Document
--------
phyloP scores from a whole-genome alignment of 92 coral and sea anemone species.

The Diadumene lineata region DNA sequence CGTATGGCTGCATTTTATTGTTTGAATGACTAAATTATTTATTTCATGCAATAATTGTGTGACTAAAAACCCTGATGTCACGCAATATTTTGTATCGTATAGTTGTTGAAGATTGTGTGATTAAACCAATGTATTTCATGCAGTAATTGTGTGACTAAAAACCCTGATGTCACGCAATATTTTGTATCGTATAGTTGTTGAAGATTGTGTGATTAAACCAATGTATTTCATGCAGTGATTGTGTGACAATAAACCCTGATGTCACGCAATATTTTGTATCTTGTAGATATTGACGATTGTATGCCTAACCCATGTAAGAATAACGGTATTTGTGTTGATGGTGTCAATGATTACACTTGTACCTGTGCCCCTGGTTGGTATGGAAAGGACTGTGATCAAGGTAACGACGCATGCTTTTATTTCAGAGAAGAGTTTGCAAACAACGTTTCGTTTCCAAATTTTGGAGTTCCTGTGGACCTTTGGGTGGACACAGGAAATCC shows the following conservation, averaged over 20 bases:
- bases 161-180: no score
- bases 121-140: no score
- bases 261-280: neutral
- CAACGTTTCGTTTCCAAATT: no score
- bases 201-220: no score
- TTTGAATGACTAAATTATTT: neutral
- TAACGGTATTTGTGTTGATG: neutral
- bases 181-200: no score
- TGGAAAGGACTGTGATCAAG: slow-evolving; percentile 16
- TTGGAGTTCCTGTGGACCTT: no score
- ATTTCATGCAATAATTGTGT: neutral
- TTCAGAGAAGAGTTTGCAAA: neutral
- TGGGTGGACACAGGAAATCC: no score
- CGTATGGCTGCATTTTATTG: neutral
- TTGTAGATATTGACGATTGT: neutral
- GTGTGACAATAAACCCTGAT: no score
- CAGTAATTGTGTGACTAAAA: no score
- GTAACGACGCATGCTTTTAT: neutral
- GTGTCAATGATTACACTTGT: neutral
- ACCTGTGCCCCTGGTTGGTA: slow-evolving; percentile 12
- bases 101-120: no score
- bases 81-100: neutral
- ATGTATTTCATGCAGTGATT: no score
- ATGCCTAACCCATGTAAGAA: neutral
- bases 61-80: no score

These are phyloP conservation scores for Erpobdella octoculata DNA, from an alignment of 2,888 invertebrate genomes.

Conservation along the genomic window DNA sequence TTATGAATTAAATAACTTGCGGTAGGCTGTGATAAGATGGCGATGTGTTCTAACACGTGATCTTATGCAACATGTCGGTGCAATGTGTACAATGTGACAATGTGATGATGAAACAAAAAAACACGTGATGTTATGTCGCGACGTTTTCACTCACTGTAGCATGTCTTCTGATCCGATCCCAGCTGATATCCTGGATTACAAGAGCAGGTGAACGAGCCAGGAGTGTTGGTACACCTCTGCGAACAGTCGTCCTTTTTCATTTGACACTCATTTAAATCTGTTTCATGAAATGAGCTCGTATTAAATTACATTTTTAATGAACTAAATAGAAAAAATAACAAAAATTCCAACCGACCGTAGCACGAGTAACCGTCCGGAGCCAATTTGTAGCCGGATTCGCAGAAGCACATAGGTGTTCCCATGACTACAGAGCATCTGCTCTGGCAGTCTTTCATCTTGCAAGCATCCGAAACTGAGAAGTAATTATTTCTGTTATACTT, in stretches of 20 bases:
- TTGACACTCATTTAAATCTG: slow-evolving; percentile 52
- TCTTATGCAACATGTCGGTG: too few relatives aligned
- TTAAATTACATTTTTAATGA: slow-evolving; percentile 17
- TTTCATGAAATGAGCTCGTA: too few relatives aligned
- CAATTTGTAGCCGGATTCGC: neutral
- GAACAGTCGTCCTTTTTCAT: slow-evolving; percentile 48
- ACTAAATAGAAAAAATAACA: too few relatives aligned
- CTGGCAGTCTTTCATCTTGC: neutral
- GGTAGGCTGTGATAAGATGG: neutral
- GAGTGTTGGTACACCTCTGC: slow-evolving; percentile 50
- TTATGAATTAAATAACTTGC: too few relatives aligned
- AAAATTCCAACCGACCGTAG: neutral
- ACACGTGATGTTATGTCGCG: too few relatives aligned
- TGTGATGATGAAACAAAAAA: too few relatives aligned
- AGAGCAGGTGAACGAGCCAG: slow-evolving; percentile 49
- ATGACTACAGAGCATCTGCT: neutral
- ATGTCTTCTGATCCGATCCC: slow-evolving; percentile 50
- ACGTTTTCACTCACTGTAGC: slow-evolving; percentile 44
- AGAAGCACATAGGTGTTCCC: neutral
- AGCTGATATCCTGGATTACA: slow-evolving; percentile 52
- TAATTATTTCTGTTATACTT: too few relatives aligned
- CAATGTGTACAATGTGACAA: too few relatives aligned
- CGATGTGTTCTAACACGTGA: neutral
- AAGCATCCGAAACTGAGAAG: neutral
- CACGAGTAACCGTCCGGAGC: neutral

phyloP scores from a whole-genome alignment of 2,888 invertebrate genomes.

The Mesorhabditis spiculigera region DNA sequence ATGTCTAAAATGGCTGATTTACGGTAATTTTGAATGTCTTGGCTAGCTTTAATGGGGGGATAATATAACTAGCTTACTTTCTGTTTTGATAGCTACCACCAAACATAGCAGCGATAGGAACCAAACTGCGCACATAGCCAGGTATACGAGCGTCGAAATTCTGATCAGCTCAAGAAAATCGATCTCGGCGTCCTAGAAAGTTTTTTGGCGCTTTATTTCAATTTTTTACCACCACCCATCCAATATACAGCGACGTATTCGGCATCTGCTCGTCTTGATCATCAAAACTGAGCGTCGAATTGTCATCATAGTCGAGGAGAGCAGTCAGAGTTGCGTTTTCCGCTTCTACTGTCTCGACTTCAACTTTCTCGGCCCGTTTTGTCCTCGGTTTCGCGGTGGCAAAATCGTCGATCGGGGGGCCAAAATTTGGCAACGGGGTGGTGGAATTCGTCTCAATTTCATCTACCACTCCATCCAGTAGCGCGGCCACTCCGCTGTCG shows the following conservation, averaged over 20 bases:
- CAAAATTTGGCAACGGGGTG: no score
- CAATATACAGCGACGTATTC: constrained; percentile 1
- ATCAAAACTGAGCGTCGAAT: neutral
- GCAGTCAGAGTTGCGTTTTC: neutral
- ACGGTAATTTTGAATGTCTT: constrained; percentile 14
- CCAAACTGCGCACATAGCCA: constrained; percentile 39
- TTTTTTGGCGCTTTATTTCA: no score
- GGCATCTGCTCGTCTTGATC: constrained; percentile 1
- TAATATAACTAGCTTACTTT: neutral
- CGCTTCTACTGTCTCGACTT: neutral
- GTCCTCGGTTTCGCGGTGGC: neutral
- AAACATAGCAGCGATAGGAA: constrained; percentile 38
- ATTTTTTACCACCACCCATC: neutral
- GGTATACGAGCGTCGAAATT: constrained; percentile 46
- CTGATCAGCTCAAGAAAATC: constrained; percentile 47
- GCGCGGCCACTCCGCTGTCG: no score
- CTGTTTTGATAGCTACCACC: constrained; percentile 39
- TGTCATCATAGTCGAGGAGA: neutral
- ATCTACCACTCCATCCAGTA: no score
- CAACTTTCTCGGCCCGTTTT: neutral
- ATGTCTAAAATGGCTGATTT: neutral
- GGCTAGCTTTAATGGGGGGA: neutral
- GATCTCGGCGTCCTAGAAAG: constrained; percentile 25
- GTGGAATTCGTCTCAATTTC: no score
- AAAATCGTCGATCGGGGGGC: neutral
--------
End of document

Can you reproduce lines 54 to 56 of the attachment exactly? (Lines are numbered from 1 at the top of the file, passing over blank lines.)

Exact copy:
- CACGAGTAACCGTCCGGAGC: neutral

phyloP scores from a whole-genome alignment of 2,888 invertebrate genomes.

The Mesorhabditis spiculigera region DNA sequence ATGTCTAAAATGGCTGATTTACGGTAATTTTGAATGTCTTGGCTAGCTTTAATGGGGGGATAATATAACTAGCTTACTTTCTGTTTTGATAGCTACCACCAAACATAGCAGCGATAGGAACCAAACTGCGCACATAGCCAGGTATACGAGCGTCGAAATTCTGATCAGCTCAAGAAAATCGATCTCGGCGTCCTAGAAAGTTTTTTGGCGCTTTATTTCAATTTTTTACCACCACCCATCCAATATACAGCGACGTATTCGGCATCTGCTCGTCTTGATCATCAAAACTGAGCGTCGAATTGTCATCATAGTCGAGGAGAGCAGTCAGAGTTGCGTTTTCCGCTTCTACTGTCTCGACTTCAACTTTCTCGGCCCGTTTTGTCCTCGGTTTCGCGGTGGCAAAATCGTCGATCGGGGGGCCAAAATTTGGCAACGGGGTGGTGGAATTCGTCTCAATTTCATCTACCACTCCATCCAGTAGCGCGGCCACTCCGCTGTCG shows the following conservation, averaged over 20 bases: